This debut is populated by characters who make unusual choices (big or small, intentional or not) and then face the fallout.
Some books of short stories feel like subtle variations on a theme—practically the same tale over and over again. Not this one. The 11 entries in Maizes’ collection are deliciously diverse. In the title story, Markus, a 13-year-old boy, decides to come out via his bar mitzvah speech and then copes with the cascading consequences of his bold, unusual choice. “Remember the valedictorian who came out in his graduation speech? His video was downloaded two million times….That’s what I’m going to do in temple,” Markus tells his boyfriend. In “Collections,” Maya, a 65-year-old woman, struggles to adjust to her significantly diminished status and circumstances after the death of her wealthy partner of 14 years, for whom she had originally been hired to cook. “The bedroom wasn’t far from the kitchen,” we’re told. In “Couch,” a therapist’s practice and life are dramatically transformed when she replaces the seating in her office with a couch that magically improves the outlook of anyone who sits on it. “Patients so depressed they questioned the value of their lives, so anxious they rarely left their homes, found relief as soon as they settled onto the sea-foam cushions,” Maizes informs us. Certainly there are a few recurring elements in these stories: Jewish characters, beloved pets, people who love obsessively and/or unrequitedly, and tragic deaths, to name a few. Yet each succinct fictional nugget rolls inexorably along its own quirky trajectory, arrives at its own unexpected destination, and never overstays its welcome. Titular shoutout to a CNN talking head notwithstanding, this is a book about the heart.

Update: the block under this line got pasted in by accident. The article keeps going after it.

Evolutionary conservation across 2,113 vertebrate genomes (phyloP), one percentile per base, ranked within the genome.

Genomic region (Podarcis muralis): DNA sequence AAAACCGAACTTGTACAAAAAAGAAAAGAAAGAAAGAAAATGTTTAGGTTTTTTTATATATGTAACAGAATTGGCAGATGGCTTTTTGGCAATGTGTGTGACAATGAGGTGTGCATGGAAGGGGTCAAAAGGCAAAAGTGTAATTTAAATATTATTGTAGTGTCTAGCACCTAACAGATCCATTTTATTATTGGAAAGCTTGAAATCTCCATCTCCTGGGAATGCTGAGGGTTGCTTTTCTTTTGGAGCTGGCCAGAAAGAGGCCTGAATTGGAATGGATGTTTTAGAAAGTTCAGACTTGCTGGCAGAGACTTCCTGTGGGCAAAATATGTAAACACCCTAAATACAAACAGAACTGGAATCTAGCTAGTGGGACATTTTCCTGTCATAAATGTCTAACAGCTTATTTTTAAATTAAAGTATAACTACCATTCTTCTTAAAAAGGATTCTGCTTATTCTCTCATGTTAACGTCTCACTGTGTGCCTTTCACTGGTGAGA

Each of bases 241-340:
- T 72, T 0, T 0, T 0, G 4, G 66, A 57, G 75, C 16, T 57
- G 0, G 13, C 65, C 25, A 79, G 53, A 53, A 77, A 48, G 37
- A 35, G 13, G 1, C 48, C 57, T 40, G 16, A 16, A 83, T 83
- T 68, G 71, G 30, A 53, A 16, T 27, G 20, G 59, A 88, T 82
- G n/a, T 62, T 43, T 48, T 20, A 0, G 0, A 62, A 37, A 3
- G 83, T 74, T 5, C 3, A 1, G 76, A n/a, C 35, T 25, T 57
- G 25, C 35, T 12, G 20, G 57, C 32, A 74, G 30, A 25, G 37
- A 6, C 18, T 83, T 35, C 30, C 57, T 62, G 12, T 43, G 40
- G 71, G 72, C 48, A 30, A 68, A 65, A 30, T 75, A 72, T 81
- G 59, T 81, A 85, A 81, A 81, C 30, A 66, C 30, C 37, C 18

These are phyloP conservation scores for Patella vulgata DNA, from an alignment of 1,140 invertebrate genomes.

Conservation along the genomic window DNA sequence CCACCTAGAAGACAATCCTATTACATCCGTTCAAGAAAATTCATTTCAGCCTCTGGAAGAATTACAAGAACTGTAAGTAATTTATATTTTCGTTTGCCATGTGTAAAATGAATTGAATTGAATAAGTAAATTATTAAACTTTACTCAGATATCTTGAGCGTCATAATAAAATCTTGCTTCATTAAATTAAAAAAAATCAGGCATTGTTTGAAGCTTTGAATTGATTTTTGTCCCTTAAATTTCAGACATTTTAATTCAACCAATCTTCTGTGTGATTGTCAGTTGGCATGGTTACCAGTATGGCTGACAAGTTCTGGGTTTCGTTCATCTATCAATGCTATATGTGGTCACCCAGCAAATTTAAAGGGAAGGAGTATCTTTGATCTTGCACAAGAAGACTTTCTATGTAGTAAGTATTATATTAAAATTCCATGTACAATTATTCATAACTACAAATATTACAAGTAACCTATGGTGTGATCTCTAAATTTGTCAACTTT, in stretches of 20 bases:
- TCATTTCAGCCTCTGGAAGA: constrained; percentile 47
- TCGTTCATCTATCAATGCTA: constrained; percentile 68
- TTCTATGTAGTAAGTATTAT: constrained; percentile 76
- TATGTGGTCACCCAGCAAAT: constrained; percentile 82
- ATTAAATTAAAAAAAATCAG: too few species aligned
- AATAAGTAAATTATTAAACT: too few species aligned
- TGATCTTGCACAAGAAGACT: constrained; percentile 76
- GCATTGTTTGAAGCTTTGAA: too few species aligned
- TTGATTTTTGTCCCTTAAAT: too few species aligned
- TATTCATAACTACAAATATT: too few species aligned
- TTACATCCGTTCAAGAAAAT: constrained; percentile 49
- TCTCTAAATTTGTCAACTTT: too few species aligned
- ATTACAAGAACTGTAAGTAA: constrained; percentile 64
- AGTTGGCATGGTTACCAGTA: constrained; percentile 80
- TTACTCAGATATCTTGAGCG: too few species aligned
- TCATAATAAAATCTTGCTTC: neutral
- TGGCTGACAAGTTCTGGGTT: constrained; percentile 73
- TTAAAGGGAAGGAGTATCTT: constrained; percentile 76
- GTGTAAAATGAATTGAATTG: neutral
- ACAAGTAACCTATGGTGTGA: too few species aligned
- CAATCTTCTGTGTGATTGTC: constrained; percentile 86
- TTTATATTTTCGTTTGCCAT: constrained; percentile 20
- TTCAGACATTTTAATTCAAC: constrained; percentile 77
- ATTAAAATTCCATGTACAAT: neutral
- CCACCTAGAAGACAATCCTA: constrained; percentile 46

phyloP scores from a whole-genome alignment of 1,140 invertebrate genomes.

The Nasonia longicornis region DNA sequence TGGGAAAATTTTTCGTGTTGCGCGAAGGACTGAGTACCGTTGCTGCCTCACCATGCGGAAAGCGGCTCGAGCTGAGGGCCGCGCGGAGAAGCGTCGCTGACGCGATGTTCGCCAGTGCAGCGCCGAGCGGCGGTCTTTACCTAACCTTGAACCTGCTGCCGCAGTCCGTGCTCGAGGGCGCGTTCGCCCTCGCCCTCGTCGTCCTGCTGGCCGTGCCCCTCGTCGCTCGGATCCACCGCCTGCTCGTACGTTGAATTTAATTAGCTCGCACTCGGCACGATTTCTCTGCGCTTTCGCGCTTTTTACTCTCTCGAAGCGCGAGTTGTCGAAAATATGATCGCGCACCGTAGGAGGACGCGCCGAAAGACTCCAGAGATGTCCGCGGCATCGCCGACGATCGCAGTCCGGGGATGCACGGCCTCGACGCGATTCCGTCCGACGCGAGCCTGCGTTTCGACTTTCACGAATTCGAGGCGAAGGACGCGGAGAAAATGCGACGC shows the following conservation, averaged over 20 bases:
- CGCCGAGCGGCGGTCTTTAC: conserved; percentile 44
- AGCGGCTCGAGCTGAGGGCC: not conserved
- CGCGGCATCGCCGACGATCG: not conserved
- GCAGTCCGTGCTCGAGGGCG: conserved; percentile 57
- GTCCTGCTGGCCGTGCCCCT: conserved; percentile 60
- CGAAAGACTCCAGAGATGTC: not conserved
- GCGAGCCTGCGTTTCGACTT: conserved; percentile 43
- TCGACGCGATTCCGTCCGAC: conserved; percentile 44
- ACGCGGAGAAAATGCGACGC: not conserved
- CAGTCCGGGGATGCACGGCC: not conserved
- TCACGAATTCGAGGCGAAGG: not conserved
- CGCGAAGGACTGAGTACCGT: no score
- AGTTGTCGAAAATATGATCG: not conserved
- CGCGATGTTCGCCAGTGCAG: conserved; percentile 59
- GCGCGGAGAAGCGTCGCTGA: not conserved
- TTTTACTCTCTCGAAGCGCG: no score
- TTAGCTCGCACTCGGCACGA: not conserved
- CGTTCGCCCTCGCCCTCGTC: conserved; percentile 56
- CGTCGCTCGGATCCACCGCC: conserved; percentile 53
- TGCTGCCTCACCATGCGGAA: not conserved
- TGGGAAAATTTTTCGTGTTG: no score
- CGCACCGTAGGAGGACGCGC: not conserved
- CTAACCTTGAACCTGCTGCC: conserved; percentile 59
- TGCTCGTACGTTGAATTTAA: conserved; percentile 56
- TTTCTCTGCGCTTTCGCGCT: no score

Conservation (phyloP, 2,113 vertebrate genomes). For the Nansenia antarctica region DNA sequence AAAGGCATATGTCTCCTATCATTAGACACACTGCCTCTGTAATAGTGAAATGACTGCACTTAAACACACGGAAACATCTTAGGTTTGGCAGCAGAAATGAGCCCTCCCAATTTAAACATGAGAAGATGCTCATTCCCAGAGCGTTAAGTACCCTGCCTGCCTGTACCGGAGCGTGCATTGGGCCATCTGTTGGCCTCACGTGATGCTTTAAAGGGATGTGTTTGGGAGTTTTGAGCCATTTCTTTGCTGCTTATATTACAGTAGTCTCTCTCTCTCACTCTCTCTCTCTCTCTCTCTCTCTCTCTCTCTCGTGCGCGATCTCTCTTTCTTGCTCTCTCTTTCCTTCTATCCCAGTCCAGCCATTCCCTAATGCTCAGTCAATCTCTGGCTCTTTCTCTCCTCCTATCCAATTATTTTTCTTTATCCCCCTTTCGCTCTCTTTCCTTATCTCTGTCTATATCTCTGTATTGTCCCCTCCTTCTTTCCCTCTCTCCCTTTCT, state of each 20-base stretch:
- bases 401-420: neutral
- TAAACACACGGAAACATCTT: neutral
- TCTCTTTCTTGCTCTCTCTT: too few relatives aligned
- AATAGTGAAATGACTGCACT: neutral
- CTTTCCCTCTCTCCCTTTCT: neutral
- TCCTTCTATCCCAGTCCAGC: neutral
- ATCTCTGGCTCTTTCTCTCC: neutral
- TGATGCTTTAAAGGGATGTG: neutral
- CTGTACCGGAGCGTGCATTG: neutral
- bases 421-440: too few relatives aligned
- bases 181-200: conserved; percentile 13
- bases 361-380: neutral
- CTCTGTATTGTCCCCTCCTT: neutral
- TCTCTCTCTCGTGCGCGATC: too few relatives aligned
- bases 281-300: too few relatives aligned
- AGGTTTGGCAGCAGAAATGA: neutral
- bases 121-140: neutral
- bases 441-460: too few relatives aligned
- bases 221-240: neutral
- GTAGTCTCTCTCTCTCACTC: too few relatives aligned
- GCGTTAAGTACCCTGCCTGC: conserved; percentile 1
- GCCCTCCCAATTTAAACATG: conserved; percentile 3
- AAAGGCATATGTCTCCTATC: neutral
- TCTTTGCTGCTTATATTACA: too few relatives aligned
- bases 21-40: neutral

Breaking news: Maizes’ gently witty and vaguely weird collection is well worth reading.